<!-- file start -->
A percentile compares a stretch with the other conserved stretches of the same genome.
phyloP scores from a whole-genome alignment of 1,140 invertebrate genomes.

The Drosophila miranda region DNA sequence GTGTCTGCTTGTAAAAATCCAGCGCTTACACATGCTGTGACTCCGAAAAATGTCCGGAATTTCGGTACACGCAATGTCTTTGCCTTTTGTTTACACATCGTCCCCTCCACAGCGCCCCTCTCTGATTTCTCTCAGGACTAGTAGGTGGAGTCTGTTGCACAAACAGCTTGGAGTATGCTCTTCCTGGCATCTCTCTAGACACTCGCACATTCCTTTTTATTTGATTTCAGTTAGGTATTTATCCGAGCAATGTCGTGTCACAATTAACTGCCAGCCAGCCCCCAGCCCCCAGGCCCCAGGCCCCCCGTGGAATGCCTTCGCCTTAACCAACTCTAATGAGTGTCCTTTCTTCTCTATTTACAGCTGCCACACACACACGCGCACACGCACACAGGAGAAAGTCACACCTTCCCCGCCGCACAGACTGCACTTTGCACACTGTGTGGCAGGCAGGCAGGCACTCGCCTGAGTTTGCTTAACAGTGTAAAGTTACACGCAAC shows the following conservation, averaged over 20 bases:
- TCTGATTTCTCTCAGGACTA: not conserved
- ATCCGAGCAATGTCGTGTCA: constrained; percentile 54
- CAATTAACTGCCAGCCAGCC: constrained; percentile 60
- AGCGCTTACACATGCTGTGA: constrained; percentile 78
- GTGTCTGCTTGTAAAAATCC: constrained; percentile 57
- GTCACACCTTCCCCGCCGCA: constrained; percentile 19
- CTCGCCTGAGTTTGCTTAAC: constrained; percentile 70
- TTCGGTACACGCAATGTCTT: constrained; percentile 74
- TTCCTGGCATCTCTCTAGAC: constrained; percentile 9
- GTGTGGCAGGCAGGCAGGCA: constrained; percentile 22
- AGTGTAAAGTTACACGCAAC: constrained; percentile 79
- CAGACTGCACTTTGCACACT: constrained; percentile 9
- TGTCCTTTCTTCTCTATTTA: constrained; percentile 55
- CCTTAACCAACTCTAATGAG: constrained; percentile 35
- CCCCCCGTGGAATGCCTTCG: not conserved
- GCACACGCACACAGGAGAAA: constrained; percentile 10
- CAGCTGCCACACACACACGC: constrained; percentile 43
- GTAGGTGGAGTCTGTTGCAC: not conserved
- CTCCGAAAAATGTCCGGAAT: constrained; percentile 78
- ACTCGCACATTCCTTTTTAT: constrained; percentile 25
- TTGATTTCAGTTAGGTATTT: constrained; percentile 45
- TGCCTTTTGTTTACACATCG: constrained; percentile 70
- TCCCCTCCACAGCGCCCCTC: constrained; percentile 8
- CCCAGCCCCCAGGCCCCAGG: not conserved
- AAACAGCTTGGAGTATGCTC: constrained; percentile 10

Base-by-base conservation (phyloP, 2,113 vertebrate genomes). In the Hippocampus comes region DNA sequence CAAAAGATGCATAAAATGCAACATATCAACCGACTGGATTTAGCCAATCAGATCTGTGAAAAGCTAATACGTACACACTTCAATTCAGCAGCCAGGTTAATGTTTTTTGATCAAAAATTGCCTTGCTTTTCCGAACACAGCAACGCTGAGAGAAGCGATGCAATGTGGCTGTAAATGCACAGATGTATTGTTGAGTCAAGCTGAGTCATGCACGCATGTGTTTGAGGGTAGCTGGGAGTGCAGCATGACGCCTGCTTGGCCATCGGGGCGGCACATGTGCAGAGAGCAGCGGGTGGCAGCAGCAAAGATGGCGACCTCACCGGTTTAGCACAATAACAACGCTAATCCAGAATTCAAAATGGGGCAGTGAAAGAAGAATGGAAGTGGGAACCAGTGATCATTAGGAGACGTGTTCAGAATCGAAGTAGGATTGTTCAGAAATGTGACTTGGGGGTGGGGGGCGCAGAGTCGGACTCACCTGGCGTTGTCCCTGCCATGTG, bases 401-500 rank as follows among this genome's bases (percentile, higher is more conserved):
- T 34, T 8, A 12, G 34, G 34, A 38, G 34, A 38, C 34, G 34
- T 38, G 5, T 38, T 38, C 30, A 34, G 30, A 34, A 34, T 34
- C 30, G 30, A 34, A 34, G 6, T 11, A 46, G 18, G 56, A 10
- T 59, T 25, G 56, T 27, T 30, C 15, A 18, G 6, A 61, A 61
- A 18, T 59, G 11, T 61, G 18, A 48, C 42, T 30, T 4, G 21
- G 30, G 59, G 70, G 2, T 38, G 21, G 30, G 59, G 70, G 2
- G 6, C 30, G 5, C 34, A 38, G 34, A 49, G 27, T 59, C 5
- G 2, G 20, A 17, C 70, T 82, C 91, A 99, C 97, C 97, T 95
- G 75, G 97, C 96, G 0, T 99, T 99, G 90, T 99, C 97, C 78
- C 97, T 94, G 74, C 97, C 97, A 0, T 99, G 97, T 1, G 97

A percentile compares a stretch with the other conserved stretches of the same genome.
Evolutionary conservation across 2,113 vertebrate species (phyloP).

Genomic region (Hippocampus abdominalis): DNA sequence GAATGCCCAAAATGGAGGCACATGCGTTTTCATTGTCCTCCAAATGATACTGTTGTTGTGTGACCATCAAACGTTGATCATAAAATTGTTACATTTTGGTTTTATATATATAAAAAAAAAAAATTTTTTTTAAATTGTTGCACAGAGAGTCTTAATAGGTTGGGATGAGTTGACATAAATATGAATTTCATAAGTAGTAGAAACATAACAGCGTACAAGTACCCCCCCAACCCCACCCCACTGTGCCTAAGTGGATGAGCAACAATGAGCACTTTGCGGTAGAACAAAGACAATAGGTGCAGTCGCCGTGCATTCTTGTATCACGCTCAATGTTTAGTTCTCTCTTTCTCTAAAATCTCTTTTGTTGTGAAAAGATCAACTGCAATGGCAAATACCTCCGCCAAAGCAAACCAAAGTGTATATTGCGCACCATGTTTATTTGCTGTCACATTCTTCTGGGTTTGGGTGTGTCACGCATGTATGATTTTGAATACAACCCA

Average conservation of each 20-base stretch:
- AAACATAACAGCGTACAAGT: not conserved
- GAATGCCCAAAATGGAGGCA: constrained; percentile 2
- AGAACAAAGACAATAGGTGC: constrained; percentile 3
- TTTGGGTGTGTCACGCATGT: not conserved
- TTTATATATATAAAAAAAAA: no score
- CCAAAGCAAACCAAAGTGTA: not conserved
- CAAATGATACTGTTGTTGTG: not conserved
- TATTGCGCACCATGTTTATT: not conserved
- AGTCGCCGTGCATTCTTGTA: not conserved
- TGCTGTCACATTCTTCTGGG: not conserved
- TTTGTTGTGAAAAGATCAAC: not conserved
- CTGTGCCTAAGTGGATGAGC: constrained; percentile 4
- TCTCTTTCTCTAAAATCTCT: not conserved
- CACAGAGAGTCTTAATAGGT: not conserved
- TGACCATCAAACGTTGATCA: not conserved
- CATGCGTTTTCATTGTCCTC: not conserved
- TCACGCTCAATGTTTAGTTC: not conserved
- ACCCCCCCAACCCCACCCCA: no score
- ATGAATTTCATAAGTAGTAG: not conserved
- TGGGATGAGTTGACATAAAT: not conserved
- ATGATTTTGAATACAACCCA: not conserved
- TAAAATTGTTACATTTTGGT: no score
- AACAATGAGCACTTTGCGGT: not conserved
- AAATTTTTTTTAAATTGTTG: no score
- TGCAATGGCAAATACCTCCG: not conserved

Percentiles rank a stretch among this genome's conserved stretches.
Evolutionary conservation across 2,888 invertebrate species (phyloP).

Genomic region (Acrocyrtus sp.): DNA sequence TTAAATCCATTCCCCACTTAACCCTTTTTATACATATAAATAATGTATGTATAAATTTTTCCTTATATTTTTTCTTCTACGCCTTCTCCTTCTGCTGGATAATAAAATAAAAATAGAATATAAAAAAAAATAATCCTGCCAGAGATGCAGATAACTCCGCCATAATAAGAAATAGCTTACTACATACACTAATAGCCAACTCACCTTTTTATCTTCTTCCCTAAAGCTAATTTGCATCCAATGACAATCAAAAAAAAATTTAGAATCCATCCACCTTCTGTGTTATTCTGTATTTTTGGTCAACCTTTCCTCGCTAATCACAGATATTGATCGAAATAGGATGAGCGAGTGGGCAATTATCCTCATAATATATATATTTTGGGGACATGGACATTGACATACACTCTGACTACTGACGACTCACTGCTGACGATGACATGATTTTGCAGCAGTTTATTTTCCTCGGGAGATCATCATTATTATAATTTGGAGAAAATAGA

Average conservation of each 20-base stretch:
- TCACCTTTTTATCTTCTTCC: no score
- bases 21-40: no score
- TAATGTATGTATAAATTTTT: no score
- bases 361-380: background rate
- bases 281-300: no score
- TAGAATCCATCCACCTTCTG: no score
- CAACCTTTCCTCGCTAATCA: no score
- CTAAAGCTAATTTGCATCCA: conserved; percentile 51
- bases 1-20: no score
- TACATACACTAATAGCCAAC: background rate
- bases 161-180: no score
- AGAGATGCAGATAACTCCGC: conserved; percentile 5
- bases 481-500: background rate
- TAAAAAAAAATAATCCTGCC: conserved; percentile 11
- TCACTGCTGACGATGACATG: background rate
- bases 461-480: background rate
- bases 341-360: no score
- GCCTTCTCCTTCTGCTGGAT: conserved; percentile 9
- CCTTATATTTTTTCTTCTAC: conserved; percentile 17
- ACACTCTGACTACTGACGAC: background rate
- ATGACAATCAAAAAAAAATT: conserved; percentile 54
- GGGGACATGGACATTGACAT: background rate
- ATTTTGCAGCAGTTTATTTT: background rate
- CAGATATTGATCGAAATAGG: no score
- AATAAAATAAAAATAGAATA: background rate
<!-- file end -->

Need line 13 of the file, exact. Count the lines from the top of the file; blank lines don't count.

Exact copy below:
- GTGTGGCAGGCAGGCAGGCA: constrained; percentile 22